Australian pilot turns back due to snake in cockpit

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(AP) CANBERRA, Australia - An Australian pilot said he was forced to make a harrowing landing reminiscent of a Hollywood thriller after a snake popped out from behind his dashboard and slithered across his leg during a solo cargo flight.

Braden Blennerhassett, unsure whether the snake was venomous, said Thursday that his heart raced as he tried to keep his hands still while maneuvering the plane back to the northern city of Darwin. The snake popped its head out from behind the instrument panel several times, Blennerhassett said, and then the ordeal worsened when the animal crawled across his leg during the approach to the airport.

"I've seen it on a movie once, but never in an airplane," Blennerhassett told Australian Broadcasting Corp., referring to the 2006 movie "Snakes on a Plane," in which deadly snakes are deliberately released in an airliner as part of a murder plot.

The 26-year-old Air Frontier pilot was alone in a twin-engine Beechcraft Baron G58 and had just left Darwin airport on a cargo run to a remote Outback Aboriginal settlement when he saw the snake on Tuesday.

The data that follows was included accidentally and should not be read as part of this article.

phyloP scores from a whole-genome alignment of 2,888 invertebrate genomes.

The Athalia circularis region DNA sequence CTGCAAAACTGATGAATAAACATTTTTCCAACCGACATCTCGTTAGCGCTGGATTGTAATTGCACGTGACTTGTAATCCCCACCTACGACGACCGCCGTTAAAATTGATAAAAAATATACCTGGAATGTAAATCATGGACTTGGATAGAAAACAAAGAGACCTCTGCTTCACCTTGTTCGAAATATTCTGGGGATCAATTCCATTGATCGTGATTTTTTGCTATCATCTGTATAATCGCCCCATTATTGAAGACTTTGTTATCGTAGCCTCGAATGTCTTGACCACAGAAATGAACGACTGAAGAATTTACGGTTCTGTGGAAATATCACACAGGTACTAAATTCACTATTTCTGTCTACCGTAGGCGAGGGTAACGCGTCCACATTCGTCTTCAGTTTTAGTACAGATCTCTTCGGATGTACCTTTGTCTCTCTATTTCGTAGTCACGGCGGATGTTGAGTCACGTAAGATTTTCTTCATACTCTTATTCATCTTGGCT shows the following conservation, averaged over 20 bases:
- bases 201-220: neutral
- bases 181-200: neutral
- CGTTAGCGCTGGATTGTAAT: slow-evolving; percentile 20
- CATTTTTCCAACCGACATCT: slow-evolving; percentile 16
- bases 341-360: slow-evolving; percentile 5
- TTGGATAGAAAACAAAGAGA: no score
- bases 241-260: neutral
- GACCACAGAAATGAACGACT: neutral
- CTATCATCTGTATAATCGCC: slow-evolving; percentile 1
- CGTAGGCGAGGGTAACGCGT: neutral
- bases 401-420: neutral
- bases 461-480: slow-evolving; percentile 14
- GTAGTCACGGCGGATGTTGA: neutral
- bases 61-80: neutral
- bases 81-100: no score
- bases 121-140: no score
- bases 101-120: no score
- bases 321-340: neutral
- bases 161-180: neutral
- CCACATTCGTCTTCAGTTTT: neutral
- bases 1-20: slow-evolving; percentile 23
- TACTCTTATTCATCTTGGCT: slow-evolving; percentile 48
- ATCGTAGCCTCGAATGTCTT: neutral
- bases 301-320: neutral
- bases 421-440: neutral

Air Frontier director Geoff Hunt described Blennerhassett as a "cool character" who radioed air traffic control to report: "I'm going to have to return to Darwin. I've got a snake on board the plane."

But Blennerhassett admits he was shaken, telling Nine Network television that his blood pressure and hear rate were "a bit elevated."

"You're trying to be as still as you possibly can and when you've got your hands on the power levers," he told ABC. "You're kind of worried about the snake taking that as a threat and biting you."

"As the plane was landing, the snake was crawling down my leg, which was frightening," he told Nine.

Once the plane had landed, a firefighter spotted the snake but authorities were not immediately able to catch it, Air Frontier official Michael Ellen said. A trap baited with a mouse failed to catch the snake by Thursday, and the plane remained grounded.

Wildlife ranger Sally Heaton said the snake was suspected to be a golden tree snake, a non-venomous species that can grow up to 1.5 meters (5 feet).

Blennerhassett was back in the air Thursday and could not be immediately contacted for comment.

Hunt said he was not aware of a snake being found in a plane before in Australia, but that he had heard of a young chicken being found alive under the floor of a plane and of an escaped juvenile crocodile crawling under a pilot's rudder pedal.

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